"The only mathematical ideas that human beings can have are ideas that the human brain allows."
--George Lakoff & Rafael E. Núñez, via this Ventrella.com essay on rotation mathematics and vertigo.
Politics of the Moment
March 14, 2006
So Bush's approval has sunk to the mid-30s. It used to be higher. Now, leaving aside the "objective" question about how good or bad the idea of overthrowing Saddam was...why has it taken a certain chunk of the population this long to see the situation as "bad"? What's changed? The bodycount on both sides? The factional strife there? Gas at the pump still pretty high? What?
I had some interesting conversations with my coworker Tim the Libertarian. He has a view that I think is a kind of "fallacy of the excluded middle", that, say, we couldn't follow my idea of "giving the inspections teeth" with a "they can inspect it or we bomb it" policy, because by treaty the inspectors were UN and out of US supervision. Somehow it seems improbable to me that something like that would be forbidden, but overthrowing the government there would be more or less Okiedoke, but then again I'm not a diplomat.
I guess there might be legitimate questions about sovereignty with "inspections with teeth", but still, relative to what has transpired, I don't think it seems all that bad.
This Slate article talks about another point Tim and I disagree on... he's kind of a proponent that Bush made the best decision he had with the data he had at the time, where I believe that he was so hell bent on invasion so early on that it completely influenced what "evidence" they allowed themselves to see and interpret, and that's why he deserves all the political backlash he can get.
Link of the Moment
Top 10 Most Annoying Alarm Clocks. I wonder how many of these are in production as opposed to just one-offs in a lab? Still the idea of the little helicopter one, zipping across the room yelling its electronic brains out 'til you get up and turn it off is kind of appealing.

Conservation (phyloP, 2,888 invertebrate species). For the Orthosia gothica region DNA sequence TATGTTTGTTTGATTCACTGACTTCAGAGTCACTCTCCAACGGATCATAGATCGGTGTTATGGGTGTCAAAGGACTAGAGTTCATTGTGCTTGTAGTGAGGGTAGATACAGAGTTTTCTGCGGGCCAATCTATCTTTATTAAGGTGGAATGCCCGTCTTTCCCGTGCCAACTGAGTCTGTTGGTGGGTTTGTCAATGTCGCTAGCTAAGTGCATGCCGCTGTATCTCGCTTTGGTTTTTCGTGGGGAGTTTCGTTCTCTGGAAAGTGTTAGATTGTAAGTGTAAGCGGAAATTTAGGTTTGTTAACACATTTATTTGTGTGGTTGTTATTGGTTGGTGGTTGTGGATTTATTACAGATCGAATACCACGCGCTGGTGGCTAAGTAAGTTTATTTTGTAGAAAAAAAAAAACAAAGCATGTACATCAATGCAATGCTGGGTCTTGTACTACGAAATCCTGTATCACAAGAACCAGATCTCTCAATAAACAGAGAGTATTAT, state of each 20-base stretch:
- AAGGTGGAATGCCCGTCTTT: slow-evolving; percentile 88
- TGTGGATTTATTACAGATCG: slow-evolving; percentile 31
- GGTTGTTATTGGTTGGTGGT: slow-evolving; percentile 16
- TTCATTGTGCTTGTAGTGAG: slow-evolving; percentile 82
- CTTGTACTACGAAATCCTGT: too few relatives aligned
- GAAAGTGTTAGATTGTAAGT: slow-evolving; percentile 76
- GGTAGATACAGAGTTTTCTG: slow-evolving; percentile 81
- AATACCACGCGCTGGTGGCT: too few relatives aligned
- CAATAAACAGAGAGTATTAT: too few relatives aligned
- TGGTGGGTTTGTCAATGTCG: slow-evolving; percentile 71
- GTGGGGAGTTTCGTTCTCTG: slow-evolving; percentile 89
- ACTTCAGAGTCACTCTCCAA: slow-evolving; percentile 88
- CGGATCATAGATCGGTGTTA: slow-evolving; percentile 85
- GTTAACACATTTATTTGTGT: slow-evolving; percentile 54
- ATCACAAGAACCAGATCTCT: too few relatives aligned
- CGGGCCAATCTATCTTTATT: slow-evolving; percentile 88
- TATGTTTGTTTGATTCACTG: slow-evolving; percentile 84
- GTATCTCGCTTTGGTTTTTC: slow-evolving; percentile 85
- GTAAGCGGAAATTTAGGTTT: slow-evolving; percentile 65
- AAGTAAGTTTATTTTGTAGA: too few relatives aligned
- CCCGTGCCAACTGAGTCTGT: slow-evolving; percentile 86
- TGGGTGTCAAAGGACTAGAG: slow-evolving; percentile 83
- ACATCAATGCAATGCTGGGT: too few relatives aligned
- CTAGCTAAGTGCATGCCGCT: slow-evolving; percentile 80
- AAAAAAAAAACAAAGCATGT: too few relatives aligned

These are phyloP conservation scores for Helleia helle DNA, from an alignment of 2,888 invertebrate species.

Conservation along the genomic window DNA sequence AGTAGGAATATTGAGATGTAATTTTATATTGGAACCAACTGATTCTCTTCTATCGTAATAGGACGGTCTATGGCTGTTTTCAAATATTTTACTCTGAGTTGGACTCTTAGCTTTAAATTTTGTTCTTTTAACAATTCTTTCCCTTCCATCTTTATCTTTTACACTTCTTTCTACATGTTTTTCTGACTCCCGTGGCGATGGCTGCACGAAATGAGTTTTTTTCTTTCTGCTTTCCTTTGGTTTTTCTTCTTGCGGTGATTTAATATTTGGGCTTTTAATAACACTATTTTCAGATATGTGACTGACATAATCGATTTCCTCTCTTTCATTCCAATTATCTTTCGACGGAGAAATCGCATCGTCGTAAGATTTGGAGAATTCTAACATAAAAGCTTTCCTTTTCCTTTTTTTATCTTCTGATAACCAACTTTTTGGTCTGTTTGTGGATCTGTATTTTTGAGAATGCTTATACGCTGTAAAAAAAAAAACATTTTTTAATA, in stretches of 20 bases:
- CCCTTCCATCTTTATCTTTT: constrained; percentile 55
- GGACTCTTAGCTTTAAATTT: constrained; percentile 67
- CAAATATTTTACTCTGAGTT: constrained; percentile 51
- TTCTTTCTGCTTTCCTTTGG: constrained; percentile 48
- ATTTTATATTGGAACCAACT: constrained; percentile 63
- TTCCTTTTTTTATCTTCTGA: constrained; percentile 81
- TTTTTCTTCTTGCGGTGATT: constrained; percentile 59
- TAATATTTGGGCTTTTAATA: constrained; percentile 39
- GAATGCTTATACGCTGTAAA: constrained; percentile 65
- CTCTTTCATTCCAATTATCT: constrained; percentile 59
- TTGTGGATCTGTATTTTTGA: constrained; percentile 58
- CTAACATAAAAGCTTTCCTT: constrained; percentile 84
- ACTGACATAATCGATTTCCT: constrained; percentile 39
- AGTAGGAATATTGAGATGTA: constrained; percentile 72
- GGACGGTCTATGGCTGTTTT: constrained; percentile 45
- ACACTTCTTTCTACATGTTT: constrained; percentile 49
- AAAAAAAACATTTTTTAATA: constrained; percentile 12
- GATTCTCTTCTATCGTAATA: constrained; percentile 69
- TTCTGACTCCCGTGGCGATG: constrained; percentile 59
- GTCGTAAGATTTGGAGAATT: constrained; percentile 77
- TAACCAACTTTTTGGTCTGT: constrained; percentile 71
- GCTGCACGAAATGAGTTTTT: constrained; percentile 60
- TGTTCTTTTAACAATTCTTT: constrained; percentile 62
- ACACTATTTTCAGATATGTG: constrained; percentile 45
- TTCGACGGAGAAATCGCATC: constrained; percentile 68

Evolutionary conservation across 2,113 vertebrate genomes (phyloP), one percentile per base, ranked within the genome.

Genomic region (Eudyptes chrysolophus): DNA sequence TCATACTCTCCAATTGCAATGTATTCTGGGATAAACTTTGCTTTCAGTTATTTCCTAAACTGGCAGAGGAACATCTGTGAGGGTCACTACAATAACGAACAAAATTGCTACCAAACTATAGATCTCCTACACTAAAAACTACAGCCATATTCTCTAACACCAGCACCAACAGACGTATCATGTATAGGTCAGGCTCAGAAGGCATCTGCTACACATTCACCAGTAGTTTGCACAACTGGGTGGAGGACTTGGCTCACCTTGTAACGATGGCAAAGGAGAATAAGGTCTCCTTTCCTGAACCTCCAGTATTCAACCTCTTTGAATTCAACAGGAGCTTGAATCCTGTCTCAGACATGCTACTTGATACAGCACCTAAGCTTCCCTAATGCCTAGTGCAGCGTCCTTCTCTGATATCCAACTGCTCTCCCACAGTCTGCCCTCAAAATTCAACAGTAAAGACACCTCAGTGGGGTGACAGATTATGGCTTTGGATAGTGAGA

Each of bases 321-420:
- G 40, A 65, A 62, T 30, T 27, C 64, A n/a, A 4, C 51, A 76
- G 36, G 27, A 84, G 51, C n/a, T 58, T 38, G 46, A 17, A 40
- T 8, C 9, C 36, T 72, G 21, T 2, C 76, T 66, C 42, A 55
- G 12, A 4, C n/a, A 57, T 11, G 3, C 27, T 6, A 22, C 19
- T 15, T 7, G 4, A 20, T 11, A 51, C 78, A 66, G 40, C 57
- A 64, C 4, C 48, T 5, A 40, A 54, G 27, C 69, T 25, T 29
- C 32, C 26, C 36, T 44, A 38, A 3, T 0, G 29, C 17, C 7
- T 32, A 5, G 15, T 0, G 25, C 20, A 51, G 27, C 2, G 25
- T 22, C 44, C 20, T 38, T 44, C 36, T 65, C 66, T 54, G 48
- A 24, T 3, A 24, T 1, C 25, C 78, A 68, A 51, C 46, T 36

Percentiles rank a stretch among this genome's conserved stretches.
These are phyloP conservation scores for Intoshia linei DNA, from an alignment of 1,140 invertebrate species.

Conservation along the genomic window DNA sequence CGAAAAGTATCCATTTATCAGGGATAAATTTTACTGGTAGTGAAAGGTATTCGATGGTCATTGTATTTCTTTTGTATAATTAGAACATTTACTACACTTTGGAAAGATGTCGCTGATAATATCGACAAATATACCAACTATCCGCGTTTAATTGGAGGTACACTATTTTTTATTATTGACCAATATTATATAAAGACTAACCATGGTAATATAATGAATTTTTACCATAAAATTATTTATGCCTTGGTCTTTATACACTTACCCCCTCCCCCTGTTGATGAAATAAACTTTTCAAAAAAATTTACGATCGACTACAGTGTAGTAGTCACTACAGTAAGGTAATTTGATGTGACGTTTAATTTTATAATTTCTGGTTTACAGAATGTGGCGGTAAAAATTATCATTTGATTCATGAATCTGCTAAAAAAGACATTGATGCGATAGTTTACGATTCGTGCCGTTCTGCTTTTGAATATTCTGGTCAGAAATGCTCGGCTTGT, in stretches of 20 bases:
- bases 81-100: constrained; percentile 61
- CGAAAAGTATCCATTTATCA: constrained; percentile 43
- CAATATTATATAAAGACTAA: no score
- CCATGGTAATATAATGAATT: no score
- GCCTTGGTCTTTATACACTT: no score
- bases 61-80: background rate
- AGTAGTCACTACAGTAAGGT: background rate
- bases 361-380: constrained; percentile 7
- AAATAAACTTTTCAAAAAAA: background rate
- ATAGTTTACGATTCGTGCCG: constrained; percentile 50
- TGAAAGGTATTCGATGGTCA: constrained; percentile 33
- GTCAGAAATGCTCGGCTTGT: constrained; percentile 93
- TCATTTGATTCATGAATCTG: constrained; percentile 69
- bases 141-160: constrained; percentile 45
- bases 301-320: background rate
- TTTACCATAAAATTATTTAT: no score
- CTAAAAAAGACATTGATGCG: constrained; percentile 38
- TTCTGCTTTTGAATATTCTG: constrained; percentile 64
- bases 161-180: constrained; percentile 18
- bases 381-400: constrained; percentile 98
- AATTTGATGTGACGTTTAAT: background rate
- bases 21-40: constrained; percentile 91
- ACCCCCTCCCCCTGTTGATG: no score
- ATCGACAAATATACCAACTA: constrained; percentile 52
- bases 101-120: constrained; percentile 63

I'm Going To Hell
I know I'm going to hell because I practically snarfed just reading the headline Candi sent me, Miss Deaf Texas Killed by Train. A witness reported that "the train sounded its horn right up until the accident occurred"...that must've been kind of surreal. Doesn't sound like the safest activity for a deaf person, though I'm almost surprised she couldn't feel the rumble in the ground or something.
So assuming all goes well, Tomorrow afternoon Ksenia and I will be headed for a few days in NYC! I think I've been there maybe once since 9/11.
March 15, 2006
I still haven't booked a hotel, hopefully that won't be a problem. Actually I haven't decided if it will be better to have the two of us take a bus there and back, or drive down and pay for a parking garage...any suggestions?
Kirkness of the Moment
Alright, self indulgent personal trivia...
A while back I assembled about 1 1/2 hours of MP3s as backgrounds noise for work. It needed to be energetic, and familiar so that it wouldn't be too distracting.) Plus, it needed to fit on my cheap 128meg MP3 player...
Here's what I came up with (in no particular order, I usually set it to shuffle...)
- Elvis vs JXL-A Little Less Conversation Radio Edit (117 Bpm Groovy Chemical House Pop)
- Sarah McLachlan - Possession (Rabbit in the Moon Mix)
- Prodigy-Diesel Power
- Short Dick Man - Gillette
- Lick It - Roula
- 50 Cents- In da club
- Barenaked Ladies-One Week
- Burning Down The House (with The Cardigans)
- Crazy In Love
- Groove Is In The Heart
- Jims Big Ego-Stress
- ladytron - seventeen
- Salt N Pepa-Shake Your Thang (Its Your Thing)
- Smash Mouth-All Star
- Smash Mouth-Diggin Your Scene
- t.A.T.u.-All The Things She Said
- t.A.T.u.-Nas Ne Dagoniat (Not Gonna Get Us)
- The Bad Touch
- Tom Jones-Sexbomb - with Mousse T
- Run-D.M.C. Walk This Way
- Sir Mix-A-Lot Baby Got Back
- Dave Matthews Band When the World End
- The Romantics What I Like About You
I actually switched over to iTunes to listen to this, instead of WMP, because I remembered it would give me an estimate in amount of time, not just filesize. But that little thing iTunes does where it crossfades from one song to the next really makes a ton of difference...makes it feel like something DJ'd, not jus hacked together. I guess that's one of those little Apple-ish details that have kept them around so long...